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The HHR

“Is it a toy car?” he asked. It was a reasonable question. The guy responsible for selling us an extended warranty for our new car had just asked us how many miles a year we would be driving it. I told him probably less than 9000 miles a year. We just don’t drive much. So the idea of buying a brand new car was probably not practical. On a typical day it just sits in the driveway depreciating. How we got there was a long process.

It started when my wife was going to Denver for training. We owned two old Chevys. They were both 1991 models which had gotten to the point where they weren’t very dependable. I had discovered by accident one day the door keys would open either one of them. My van had over 235,000 miles on it. I wanted something dependable to drive while I went car shopping and decided to rent one. I called Enterprise and explained to Travis I needed something with a lot of legroom. I had met Travis before when my wife rented a car and I knew he was not as tall as I am but still a fairly tall guy. He set me up with a 2008 Chevy HHR.

It turns out my problem with cars is not so much legroom as it is the distance between my knee and the steering wheel when my foot is on the brake. Really, it’s when I move to the brake because if my knee hits the steering wheel on the way it could prevent me from stopping quickly. We were looking for a car I could fit in, we could afford, and something which got reasonable gas mileage.

I must have tried on 50 cars. The Scion, a really boxy looking vehicle, has a lot of leg room on paper but I only had to sit in one for a second to realize I couldn’t drive it. I even sat in a Pontiac with a telescoping steering wheel and adjustable pedals only to realize it was designed to accommodate shorter drivers not taller ones. Sometime in the last 17 years that extra couple inches I needed had been designed out of pretty much every vehicle out there. There was one exception. I fit quite comfortably in a Nissan Maxima that had a telescoping steering wheel which moved well away from my knee. The problem was it had a lot of miles on it and was expensive, about $20,000.

At that point, we began to focus on the Chevy HHR. We looked at a 2006 in a nearby town. The salesman offered us a good price on it. In hindsight, we probably should have just gone for it. It had a few dings and a rather strange orange stain on the carpet. 2006 was the first year the HHRs were manufactured. Starting the following year Chevrolet upped the drive train warranty from 60 thousand to 100 thousand miles. I had replaced the transmission on my van but it was well over 100 thousand miles so it really wasn’t much of a gamble for Chevy to do that.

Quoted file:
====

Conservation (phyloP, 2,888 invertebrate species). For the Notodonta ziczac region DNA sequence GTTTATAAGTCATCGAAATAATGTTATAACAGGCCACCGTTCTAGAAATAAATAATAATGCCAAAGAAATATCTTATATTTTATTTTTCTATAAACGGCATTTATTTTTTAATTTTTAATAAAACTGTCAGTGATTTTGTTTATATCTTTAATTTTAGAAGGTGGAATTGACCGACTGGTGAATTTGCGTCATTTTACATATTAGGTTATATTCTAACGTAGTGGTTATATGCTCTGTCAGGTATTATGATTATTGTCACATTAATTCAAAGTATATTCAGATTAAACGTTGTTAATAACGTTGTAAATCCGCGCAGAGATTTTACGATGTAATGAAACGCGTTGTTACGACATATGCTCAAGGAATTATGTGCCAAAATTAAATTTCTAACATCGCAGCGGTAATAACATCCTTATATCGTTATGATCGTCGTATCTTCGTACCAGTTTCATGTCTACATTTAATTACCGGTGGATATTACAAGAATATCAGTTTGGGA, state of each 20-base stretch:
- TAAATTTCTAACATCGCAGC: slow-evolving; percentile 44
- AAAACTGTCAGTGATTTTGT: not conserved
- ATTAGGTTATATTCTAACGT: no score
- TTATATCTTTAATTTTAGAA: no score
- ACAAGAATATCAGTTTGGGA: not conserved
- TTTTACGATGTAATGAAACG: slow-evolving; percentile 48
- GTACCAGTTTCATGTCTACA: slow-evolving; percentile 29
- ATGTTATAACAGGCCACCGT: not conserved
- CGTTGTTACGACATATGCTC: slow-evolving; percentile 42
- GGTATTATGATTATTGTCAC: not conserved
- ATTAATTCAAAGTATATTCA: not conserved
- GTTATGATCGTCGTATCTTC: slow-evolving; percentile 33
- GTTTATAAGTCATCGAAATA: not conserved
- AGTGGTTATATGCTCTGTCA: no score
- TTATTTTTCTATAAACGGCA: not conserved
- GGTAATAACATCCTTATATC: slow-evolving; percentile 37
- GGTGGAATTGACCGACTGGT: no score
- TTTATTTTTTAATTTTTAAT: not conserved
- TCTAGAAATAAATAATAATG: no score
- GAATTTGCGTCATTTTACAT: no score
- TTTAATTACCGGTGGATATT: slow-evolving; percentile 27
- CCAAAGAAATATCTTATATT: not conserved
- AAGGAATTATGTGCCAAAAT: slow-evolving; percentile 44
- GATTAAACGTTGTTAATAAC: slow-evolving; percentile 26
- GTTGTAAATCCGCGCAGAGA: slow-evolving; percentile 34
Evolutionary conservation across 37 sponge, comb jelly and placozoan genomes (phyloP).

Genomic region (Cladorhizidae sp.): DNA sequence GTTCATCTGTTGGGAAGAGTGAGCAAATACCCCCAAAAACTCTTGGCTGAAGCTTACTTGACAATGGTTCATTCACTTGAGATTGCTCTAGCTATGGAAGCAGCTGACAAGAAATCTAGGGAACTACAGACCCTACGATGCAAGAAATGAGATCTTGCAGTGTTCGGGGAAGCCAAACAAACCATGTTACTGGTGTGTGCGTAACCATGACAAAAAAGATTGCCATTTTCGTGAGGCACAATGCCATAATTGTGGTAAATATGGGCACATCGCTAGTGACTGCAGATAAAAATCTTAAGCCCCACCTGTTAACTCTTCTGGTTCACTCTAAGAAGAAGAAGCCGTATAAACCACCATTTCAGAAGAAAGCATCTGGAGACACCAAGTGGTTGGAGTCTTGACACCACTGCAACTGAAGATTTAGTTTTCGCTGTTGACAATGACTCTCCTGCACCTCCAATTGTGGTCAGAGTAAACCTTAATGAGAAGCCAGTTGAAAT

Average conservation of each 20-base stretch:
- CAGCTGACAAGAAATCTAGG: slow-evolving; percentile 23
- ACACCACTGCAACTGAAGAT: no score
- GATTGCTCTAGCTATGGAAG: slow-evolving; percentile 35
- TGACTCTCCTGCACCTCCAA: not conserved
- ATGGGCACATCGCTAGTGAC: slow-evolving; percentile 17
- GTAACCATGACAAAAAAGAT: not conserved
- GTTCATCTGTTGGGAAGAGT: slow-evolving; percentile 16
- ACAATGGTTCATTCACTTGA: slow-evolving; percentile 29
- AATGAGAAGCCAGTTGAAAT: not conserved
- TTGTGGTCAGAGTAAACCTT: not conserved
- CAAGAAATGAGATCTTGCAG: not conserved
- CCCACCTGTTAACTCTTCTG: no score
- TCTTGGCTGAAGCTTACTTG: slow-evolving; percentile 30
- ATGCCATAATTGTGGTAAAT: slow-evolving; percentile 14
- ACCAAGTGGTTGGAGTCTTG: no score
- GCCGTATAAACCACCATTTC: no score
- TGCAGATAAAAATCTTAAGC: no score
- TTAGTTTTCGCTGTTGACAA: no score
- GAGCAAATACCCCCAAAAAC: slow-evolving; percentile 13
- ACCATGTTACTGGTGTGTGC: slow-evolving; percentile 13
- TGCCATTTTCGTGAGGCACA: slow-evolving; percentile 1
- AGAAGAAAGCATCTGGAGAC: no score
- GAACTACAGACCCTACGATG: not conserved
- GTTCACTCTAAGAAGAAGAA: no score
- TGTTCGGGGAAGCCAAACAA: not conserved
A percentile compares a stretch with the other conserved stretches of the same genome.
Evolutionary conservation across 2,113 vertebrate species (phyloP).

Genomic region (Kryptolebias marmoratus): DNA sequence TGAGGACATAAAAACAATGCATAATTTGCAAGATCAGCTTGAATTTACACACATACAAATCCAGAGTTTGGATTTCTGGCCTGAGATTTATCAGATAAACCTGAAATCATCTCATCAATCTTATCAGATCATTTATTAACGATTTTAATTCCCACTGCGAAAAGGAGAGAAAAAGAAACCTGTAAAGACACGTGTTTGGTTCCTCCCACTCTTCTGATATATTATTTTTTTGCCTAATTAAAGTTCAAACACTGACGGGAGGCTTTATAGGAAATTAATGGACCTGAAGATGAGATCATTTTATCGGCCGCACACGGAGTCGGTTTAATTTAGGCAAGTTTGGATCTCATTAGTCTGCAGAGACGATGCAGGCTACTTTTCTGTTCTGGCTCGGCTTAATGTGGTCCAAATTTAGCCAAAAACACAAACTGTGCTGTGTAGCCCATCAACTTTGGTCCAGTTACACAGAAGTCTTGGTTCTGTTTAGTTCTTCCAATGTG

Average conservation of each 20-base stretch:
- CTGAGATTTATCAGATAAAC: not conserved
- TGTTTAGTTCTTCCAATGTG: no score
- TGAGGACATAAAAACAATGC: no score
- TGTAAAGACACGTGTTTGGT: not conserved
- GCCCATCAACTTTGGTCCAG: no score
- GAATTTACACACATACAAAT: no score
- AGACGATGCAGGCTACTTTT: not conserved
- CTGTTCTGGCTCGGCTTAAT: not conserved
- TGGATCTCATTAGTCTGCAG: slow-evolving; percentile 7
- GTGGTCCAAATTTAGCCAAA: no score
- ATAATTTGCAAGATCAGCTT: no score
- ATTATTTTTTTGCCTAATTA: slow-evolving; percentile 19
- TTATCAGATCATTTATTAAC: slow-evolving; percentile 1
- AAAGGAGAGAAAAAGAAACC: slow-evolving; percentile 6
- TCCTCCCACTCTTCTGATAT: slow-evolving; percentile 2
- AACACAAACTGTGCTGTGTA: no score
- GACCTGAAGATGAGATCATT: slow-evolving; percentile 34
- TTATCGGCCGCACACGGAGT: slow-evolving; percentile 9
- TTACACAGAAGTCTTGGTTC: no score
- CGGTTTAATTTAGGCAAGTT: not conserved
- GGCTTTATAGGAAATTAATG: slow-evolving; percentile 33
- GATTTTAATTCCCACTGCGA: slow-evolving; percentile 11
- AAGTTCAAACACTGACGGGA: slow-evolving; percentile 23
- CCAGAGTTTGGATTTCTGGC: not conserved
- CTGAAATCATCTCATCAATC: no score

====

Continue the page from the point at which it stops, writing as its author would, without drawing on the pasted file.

One thing I was interested in was the enhanced safety package. HHRs come with just about everything standard. Air conditioning, power windows and locks, most of the things that used to be optional come with it. We drove a good distance to look at a 2007 which had the side and curtain air bags just to find out it had been sold the night before. I think the turning point came when we looked at a 2008 with 18,000 miles on it. After taking it for a test drive and waiting through the whole sales process the guy offered us $250 off the price listed on the internet about $18,000. At that point we decided to see how much a brand new one would cost.

It turns out because my wife works for a GM supplier, we get a discount. Currently GM is now offering everyone GM worker prices which would have been a little cheaper. One thing about it is it is like buying at Carmax where there is no negotiating. They just take the price of the car and knock it down a prescribed amount. HHRs are not very expensive to begin with.

Chevy HHR under $20,000

Chevy HHR under $20,000

I thought because we were buying a new one, it would be relatively easy to get one with only the options we wanted. Not so, because it is the end of the model year there aren’t that many out there. You may have heard Chevy is having a hard time selling cars but it turns out this particular one is enormously popular. Chevy calls it an SUV but it gets pretty good mileage. The E.P.A. rates the car at 20 mpg in the city and 30 on the highway. I’ve been driving one for about two months now and my average mileage is 28 mpg but I tend to drive like a little old lady because I’m used to my van.